17 June 2012

Surf Different (Linda Mar)

Somehow I managed to find Perrin in the major crowd that had surprisingly formed at Linda Mar before 9 am today. And it was pure luck that Manabu was getting out with his longboard nearby at the end of my session. It's always nice to see friends in the water.
It was exceptionally hot yesterday, and it is the cusp of summer so the weekend warriors have been joined by the summer surfers. Still, I hadn't expected the waves to be so heavily peppered with surfers when I crested the hill and got a first look at the cove. No matter, the south winds hacked up my usual less-populated breaks and I was ready to find waves on the empty inside with my 0'15" if I couldn't snare any from the pack on my 7'0".
A small group of longboarders dominated the lully south end at Boat Docks. My long-enough board got me into a couple of lefts, and I saw Perrin ride a few before she had to head in.
Perrin, stoked after a nice ride to the inside
The thumb spica splint isn't slowing me down too much, although it makes paddling less efficient and I had to ask another surfer on the beach to do my chest zip. My wrist still hurts at the cortisone injection site and I didn't want to overdo it, plus I was eager to try out my new handplane, so after catching a couple more waves I went back to the car and switched out gear to body surf.
I've never been good at body surfing, and wish I had someone to give me some tips on use of the handplane, which I'm figuring out by trial and error. Because my right wrist is messed up, I'm wearing the handplane on my left hand and working for lefts. As a precaution in the crowded conditions, I helmeted up - bright red, can't miss it - but the inside was nicely unpopulated, just a boy nearby on a sponge. A few waves rolled by me instead of giving me a lift, and I made myself look at the handplane. It's a tiny surfboard, much shorter, wider and thinner. Treat it as such. With that mindset, I adjusted the angle and soon after planed onto a wave for a fast ride. Woo! Amidst some misses, I got a few more after that, mostly lefts. But I'm having trouble staying ahead of the whitewater. After some face time, exhilarating in its intimacy with the wave, up close and personal, the roiling bubbles overtake me, force me to close my eyes and shoot water up my nose. Clearly more practice is called for.

A couple of days ago, Max suggested that I get some fin keepers, and I owe him a beer. My left fin pulled off early on, and I tightened straps down harder. Later, on a long left that took me past the oceanfront Taco Bell, the strap on the right one detached on one side; it would've been a goner, most likely, without the fin tether securing it to my ankle. I retired to the beach to try to re-attach strap to fin but was having trouble through my gloves. Fortuitously, Scott walked up just then, returning from his beach walk to Rockaway, and fixed it for me.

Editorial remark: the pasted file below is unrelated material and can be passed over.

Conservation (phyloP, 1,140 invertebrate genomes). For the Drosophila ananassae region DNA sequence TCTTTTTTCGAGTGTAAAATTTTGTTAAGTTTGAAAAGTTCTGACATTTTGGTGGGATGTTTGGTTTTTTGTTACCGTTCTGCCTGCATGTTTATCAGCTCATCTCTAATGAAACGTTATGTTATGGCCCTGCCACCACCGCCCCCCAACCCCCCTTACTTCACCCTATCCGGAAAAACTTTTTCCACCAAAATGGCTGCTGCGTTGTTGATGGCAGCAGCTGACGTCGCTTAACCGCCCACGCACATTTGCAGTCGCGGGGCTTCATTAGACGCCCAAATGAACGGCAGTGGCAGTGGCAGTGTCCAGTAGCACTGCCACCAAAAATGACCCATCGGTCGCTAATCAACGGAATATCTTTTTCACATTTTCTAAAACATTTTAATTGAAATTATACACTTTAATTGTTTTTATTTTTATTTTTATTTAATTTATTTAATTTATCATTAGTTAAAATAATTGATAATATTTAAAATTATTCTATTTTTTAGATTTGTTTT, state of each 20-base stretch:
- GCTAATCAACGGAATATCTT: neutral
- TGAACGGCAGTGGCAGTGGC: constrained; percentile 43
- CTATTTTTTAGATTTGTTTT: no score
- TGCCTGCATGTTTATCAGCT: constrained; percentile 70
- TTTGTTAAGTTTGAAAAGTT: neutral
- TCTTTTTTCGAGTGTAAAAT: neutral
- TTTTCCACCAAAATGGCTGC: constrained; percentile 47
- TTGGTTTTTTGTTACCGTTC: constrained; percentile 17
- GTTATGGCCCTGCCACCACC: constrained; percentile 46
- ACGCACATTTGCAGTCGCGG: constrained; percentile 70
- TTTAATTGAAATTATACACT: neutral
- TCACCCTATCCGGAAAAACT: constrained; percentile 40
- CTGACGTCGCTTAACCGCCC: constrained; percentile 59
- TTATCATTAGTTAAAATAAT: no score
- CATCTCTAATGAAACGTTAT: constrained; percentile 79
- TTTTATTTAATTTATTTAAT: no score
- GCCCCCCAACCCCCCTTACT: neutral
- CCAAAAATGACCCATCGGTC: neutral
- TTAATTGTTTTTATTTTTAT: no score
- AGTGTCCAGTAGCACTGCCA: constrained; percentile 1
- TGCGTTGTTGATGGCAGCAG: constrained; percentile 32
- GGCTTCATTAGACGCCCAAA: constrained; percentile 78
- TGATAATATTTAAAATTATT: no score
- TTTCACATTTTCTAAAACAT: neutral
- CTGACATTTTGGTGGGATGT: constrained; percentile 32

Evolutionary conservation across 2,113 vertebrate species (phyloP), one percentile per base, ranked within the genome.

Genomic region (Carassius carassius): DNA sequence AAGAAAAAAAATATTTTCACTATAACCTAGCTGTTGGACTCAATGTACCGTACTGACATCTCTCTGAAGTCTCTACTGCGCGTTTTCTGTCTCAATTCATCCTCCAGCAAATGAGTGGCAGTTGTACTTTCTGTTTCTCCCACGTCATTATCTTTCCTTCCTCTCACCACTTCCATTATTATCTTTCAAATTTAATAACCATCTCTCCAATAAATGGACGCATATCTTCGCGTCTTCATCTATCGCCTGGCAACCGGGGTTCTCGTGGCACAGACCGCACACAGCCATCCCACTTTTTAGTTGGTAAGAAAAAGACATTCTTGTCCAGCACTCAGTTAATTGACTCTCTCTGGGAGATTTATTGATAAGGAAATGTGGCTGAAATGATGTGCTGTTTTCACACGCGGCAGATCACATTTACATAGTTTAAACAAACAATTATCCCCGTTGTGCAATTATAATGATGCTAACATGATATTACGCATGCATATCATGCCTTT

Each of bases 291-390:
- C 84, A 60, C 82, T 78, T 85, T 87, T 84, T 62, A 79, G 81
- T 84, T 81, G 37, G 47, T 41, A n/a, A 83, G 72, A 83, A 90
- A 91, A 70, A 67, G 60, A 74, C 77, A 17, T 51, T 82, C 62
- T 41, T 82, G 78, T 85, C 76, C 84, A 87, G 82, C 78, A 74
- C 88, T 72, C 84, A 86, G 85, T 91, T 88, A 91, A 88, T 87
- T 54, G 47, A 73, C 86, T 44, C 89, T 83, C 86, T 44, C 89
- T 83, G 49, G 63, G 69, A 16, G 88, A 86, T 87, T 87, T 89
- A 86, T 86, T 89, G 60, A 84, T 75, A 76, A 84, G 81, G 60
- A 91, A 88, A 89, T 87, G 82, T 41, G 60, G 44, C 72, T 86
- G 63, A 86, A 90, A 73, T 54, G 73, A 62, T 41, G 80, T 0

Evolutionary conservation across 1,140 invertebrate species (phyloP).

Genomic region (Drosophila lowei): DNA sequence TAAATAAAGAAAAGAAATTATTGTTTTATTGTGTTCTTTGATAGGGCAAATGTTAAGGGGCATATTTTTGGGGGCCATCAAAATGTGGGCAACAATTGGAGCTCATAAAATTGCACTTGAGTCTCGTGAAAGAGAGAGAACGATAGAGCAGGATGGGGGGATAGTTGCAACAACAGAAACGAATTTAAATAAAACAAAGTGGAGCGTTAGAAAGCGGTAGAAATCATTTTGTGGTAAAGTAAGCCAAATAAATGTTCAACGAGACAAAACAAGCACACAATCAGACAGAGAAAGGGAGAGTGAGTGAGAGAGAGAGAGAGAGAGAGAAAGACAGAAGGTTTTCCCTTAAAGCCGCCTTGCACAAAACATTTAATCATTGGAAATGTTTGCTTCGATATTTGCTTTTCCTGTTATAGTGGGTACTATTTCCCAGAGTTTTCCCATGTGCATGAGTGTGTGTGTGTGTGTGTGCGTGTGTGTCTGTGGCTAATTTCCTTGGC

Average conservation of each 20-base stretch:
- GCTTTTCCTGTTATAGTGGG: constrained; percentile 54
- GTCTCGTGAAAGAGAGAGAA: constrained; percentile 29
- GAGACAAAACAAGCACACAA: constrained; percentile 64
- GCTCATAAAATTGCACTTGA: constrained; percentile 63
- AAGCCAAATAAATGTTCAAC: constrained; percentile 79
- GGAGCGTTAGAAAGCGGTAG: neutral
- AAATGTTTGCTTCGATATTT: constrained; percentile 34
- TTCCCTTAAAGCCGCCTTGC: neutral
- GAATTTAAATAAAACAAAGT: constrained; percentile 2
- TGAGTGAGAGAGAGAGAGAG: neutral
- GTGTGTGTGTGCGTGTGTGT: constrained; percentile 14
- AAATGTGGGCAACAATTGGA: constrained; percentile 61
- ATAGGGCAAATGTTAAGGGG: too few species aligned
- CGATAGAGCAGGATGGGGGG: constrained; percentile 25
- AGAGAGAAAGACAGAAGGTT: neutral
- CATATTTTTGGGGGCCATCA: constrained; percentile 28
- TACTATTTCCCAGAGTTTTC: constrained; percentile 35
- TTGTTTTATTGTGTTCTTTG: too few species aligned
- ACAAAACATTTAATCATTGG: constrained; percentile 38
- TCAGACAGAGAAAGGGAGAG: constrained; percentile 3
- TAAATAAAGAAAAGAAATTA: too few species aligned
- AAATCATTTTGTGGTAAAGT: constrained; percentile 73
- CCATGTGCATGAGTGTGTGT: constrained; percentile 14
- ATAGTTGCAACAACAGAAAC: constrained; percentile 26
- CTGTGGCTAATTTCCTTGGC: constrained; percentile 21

I wanted just one more wave, so headed back out to sea, thinking to kick my way back south a bit to my previous left. Sans surfboard, I need to pay more attention to the ocean, or at least attend to it in a different way. Whereas on my board it would've been a short matter to get back to the peak, despite entering at a rip, with only fins and a handplane, it was a lot of work to swim over there. I need to surf different when my board is just over a foot long. At last I reached the peak and rode a little left in, tired and waterlogged and stoked.
Surfline: 2-3'+. Semi-smooth surface conditions with just soft, weak lines working through. NW windswell holds as small, inconsistent SW (205-220) groundswell blends in at exposed areas. Chest-shoulder-head high waves show at exposed areas, while top breaks can see slightly better sets on occasion. Onshore wind out of the West-SW has surface conditions looking a bit textured/crumbly overall. Buoy 46012: (Wave) SWELL: 4.6 ft at 9.1 s WNW 45 / WIND WAVE: 3.3 ft at 5.6 s NW / WVHT: 5.6 ft / APD: 5.8 s / MWD: 303° (Met) WSPD: 16 kn / GST: 19 kn / WVHT: 5.6 ft / DPD: 9.0 s / WDIR: 160° / ATMP: 52° F / WTMP: 51° F. Tide: 3' rising to 4'.

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